Baby Antibiotics Ypsilanti MI

Conventional wisdom tells us that babies and germs make a bad mix. Since children's immune systems generally aren’t fully functional until their second birthday, diligent moms and dads pay special attention to cleanliness and proper sanitation. And when babies come down with bugs, well-intentioned pediatricians often prescribe broad'spectrum antibiotics.

Dr. Amy Leigh Mosher
(919) 969-8658
716 Dwight St
Ypsilanti, MI
Specialty
Pediatrics

Anne James Boyd
(734) 712-3325
5301 Mcauley Dr
Ypsilanti, MI
Specialty
Pediatrics

Data Provided by:
Sarah Nicole Elmouchi
(734) 712-3325
5301 E Huron River Dr
Ypsilanti, MI
Specialty
Pediatrics

Data Provided by:
Leflein Jeffrey G MD - Reichert Health Center
(734) 434-3007
5333 McAuley Drive Rm 1018
Ypsilanti, MI
 
Cederna Jean MD
(734) 712-8600
5333 McAuley Drive
Ypsilanti, MI
 
Lauren Helene Gold, MD
(734) 484-6880
6540 Enchanted Dr
Ypsilanti, MI
Specialties
Pediatrics
Gender
Female
Education
Medical School: Univ Of Mi Med Sch, Ann Arbor Mi 48109
Graduation Year: 2001

Data Provided by:
Dr. David Camiel Thorrez
(734) 572-8686
2900 Packard Rd Ste 1
Ypsilanti, MI
Specialty
Pediatrics

Associates PC Neurosurgery
(734) 434-4110
5315 Elliott Drive Suite 201
Ypsilanti, MI
 
Dr. Suparna Mullick
(734) 434-5543
4544 Sycamore Dr
Ypsilanti, MI
Specialty
Pediatrics

Rehan Ahmed MD
(734) 712-3470
5333 McAuley Drive
Ypsilanti, MI
 
Data Provided by:

Babies, Antibiotics, and Asthma

Provided by: 

By Kris Kucera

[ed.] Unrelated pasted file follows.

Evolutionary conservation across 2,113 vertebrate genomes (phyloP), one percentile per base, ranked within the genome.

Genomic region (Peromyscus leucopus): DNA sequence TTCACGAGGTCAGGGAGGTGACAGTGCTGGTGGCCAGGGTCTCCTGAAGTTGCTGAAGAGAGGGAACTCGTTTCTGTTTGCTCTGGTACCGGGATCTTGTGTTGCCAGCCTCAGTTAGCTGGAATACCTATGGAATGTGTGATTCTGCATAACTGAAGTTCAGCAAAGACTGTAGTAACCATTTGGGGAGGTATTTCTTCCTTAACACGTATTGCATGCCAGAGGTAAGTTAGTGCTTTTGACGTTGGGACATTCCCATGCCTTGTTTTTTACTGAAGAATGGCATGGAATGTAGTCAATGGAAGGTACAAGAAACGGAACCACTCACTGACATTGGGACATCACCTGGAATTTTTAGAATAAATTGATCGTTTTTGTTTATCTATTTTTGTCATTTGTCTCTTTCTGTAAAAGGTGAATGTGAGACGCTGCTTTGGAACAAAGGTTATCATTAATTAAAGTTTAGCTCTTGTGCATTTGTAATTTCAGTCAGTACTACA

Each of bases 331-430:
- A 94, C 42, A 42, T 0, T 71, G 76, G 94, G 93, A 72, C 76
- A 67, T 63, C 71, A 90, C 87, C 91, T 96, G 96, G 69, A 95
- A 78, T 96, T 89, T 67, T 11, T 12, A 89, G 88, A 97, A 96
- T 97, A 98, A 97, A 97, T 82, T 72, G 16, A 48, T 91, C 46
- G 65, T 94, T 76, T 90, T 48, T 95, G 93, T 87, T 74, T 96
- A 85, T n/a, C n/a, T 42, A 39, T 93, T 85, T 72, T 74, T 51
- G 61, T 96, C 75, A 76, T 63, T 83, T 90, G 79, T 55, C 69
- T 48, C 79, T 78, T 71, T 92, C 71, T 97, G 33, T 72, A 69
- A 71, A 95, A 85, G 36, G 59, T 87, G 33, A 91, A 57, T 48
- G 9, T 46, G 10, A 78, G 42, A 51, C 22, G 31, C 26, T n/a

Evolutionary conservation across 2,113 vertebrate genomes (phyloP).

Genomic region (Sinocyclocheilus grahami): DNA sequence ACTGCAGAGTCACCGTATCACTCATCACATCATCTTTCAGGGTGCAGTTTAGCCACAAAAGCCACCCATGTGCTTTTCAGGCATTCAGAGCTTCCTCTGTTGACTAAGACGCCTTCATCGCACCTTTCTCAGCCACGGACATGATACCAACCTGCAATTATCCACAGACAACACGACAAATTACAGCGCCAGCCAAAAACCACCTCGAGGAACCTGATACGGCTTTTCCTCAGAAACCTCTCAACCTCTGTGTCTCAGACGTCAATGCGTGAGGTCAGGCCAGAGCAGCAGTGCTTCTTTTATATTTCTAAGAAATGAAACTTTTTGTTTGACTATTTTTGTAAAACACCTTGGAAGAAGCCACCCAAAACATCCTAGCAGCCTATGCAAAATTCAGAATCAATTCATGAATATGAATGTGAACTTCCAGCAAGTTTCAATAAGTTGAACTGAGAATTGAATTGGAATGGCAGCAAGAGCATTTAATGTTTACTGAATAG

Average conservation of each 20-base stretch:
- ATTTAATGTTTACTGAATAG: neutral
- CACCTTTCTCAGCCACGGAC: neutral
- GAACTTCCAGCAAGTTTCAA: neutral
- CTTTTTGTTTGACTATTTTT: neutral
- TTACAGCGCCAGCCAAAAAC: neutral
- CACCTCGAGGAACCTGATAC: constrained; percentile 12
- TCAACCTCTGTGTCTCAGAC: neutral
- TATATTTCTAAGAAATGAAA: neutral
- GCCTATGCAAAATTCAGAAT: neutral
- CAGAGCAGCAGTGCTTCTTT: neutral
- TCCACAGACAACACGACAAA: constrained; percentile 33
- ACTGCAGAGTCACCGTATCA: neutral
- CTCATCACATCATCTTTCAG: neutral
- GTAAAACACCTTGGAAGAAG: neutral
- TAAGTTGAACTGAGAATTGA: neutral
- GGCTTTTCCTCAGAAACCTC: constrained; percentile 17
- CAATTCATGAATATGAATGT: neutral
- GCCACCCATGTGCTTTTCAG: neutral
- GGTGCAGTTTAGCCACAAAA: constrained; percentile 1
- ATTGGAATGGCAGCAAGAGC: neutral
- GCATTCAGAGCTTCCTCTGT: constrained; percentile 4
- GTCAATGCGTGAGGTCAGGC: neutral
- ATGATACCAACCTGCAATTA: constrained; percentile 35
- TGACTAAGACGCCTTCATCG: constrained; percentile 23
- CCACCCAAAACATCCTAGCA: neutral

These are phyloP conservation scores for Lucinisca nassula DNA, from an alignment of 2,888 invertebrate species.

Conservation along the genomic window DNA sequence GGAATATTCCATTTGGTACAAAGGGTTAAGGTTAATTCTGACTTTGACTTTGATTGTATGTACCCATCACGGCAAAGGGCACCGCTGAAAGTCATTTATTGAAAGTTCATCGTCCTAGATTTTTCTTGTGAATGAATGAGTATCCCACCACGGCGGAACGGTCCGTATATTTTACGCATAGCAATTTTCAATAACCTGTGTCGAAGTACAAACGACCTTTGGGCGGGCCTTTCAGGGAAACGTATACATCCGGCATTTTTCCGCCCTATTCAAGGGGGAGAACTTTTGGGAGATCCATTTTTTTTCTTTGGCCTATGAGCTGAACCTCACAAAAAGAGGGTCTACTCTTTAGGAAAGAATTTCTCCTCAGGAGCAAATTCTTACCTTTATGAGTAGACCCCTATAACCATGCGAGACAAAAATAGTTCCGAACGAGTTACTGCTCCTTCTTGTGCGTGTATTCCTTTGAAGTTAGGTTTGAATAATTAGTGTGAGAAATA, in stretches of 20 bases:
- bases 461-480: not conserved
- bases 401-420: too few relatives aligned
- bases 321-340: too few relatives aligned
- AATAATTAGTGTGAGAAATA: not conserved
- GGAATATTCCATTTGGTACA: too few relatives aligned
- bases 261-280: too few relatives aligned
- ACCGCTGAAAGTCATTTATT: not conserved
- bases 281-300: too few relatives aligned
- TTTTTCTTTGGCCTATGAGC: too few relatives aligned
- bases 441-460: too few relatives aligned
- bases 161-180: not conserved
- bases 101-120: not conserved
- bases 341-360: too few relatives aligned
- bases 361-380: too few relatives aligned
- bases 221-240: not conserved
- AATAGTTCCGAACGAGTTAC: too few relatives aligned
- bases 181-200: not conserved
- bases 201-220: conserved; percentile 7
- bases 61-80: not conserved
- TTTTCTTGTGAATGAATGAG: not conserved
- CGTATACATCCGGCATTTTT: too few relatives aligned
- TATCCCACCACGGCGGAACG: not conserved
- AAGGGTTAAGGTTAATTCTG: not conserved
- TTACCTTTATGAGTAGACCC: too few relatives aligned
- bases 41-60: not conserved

Conventional wisdom tells us that babies and germs make a bad mix. Since children’s immune systems generally aren’t fully functional until their second birthday, diligent moms and dads pay special attention to cleanliness and proper sanitation. And when babies come down with bugs, well-intentioned pediatricians often prescribe broad-spectrum antibiotics. Unfortunately, giving antibiotics to infants—even just one course—in their first year of life may double their susceptibility to asthma, compared to antibiotic-free babies, according to researchers from the University of British Columbia, along with BC’s Centre for Disease Control and Centre for Clinical Epidemiology and Evaluation. Scrutinizing eight studies, which surveyed more than 12,000 children, the researchers’ data indirectly support the hygiene hypothesis—the idea that in developed countries, kids’ reduced exposure to germs may actually impede their immune responses. Critics argue that although pediatric exposure to germs is essential, certain bacterial infections necessitate antibiotic treatment as a safety measure. Also, they point out, the hygiene hypothesis fails in inner cities, where asthma rates in underprivileged youths have soared, even though most of these kids live amid substandard levels of hygiene. With the jury still out, concerned parents should ask their pediatricians for blood work before they agree to medicate their infants, preventing needless antibiotic treatments for viral infections or illnesses with undetermined causes.

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